One of the big questions for leaders and managers in the NFP sector is how do we adapt our people, products and processes to harness the digital economy that’s been fast-tracked by the global pandemic?

 To find out how NFPs are upskilling for a digital world in the context of COVID-19, PwC Australia recently asked CEOs of not-for-profit organisations to complete a condensed version of their renowned PwC Annual Global CEO Survey.

 The inaugural PwC Not-For-Profit CEO Report shows that despite the deeply challenging COVID-19 environment, upskilling for a digital world is an opportunity worth taking. In fact, 77% of NFP CEOs said the need for the digital upskilling of employees has become a higher priority in the context of COVID-19. Unfortunately, 61% say the greatest challenge faced in their upskilling efforts is a lack of resources to conduct the upskilling programs needed.

 According to NFP CEOs, the top outcomes from their upskilling programs are a stronger organisational culture, higher employee engagement, and greater organisational growth. In order to achieve these outcomes, the report suggests NFP leaders need to be asking themselves some critical questions around upskilling, collaboration and growth.

Upskilling & Collaborating to Drive Growth

Here at LemonTree, we’ve certainly been upskilling ourselves to harness the winds of change and the speedy arrival of a digitally-led world. Inspite of the chaos and turmoil COVID-19 has brought, we have actively sought to use this time to embrace technology and create innovative, sustainably viable ROI impact outcomes for both ourselves and – most importantly – for our members.

Our Donor Centricity Collective events moved to the online video platform, Zoom. These events used to be face-to-face in our Sydney office, attracting an average audience of 40 – 70 Fundraising Managers from the greater Sydney area. Since switching to virtual events, we’ve been able to extend the value of DCC to NFPs across the entire country, attracting over 100 Fundraising Managers per event. There’s been some trial and error as we upskill ourselves with the technology, but our DCC members have been quick to tell us they’ve found the events have “great tangible ideas”, “immediate actions”, and “inspiring speakers”.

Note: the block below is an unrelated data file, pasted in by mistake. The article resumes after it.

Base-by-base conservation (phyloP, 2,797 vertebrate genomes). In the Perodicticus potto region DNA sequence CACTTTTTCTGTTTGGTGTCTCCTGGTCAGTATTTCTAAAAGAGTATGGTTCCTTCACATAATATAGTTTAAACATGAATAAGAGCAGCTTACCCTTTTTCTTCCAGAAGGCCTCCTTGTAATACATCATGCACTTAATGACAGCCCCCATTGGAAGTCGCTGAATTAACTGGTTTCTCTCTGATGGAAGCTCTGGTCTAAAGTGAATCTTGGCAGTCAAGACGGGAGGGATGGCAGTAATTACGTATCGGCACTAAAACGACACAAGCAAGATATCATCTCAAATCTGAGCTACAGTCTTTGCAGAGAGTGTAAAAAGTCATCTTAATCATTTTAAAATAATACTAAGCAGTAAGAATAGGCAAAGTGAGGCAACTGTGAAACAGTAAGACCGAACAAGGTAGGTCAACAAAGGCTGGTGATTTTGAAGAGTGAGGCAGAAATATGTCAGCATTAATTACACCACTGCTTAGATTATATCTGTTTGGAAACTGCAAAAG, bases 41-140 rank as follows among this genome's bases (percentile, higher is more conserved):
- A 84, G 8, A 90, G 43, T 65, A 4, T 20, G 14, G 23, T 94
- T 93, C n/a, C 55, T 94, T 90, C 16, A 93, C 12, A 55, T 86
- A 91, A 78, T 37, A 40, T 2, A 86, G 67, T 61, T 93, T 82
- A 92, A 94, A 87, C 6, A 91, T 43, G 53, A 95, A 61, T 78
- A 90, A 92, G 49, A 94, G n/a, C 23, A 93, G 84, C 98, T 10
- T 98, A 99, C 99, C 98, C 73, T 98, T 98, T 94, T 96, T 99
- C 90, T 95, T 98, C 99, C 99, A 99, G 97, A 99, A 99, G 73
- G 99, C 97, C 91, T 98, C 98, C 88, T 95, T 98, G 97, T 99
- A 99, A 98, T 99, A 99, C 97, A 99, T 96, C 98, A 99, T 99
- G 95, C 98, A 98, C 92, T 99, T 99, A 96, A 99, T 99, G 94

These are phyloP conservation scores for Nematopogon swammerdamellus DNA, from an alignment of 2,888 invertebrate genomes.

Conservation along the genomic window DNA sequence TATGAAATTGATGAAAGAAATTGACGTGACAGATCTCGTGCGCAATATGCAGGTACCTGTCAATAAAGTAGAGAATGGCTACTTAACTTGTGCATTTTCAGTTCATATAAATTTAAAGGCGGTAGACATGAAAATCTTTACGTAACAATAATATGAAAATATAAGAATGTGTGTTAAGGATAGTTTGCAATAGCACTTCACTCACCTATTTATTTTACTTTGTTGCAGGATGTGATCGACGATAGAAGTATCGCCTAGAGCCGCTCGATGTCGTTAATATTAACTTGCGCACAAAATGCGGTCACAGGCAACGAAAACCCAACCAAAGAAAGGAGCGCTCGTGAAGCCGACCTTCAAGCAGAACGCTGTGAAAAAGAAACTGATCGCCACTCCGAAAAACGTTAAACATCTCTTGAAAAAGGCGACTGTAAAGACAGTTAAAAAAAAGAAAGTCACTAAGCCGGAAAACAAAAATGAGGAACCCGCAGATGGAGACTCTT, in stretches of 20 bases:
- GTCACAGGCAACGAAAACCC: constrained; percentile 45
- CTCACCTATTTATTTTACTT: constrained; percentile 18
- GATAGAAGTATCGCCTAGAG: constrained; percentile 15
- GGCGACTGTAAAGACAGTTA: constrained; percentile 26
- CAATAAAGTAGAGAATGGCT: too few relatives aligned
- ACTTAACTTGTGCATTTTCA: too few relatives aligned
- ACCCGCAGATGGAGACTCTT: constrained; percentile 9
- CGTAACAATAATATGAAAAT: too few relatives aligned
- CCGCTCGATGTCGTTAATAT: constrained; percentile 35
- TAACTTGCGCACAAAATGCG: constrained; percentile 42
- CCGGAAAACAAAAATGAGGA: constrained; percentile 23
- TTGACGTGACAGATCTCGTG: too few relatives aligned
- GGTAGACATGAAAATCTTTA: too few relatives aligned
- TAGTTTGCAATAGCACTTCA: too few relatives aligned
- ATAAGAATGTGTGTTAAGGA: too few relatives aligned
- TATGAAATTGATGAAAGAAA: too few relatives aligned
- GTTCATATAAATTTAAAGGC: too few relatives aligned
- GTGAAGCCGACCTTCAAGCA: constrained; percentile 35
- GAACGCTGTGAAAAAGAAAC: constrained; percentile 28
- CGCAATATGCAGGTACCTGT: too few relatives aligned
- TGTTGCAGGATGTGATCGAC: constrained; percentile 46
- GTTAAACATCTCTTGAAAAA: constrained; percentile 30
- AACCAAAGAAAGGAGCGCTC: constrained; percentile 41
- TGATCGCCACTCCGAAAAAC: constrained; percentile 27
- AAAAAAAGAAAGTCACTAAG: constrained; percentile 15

As a data insights and analytics collaborative, collaboration is in our DNA. This year, we’ve partnered with More Impact, Cornucopia and Conversr to launch an exciting new product offering called Primed. Primed is an end-to-end engagement solution that helps NFPs access and nurture untapped potential and convert more of their donors through digital channels such as social media, AI SMS and the automation of supporter experiences. LemonTree member and Regular Giving Manager at Bush Heritage Australia, Matt Small describes it best, saying “Primed sits at a really interesting crossroad between the supporter journey and the technology available. If you mix those two things – as Primed does – you can really improve the experience for the donor and really engage people who you thought were in the ‘too-hard’ bucket. It’s an opportunity to do things a little bit differently, more efficiently and smarter.” This smarter, more efficient way of engaging with their donors meant Bush Heritage converted 309 new regular givers and acquired 113 new single gift donations in their first Primed campaign. We’re now in the middle of their second campaign and results are already looking promising.

Whilst we agree with the PwC study that collaboration is a central ingredient to growth and success in this new world, we would suggest that you need to be both broad and specific about who you collaborate with.

Don’t just limit your thinking to the traditional academic and government institutions. Think more broadly about who you can collaborate with to create some win-win-win solutions for you, your partners and your target audience. But also be specific – stay focused on your purpose and seek to collaborate with those who align with it. For example, our purpose at LemonTree is to grow sustainable giving in Australia. When we look back on 2020, finding the right partnerships with organisations that are leading the way in the digital economy has been the core catalyst to driving rapid upskilling and adoption for us. But it’s been equally as important for us to build sustainable collaborative partnerships that not only help fuel growth for our members, but fuel our collective progress to grow more sustainable giving in Australia.

How are you and your organisation are upskilling and collaborating to increase employee engagement and drive growth?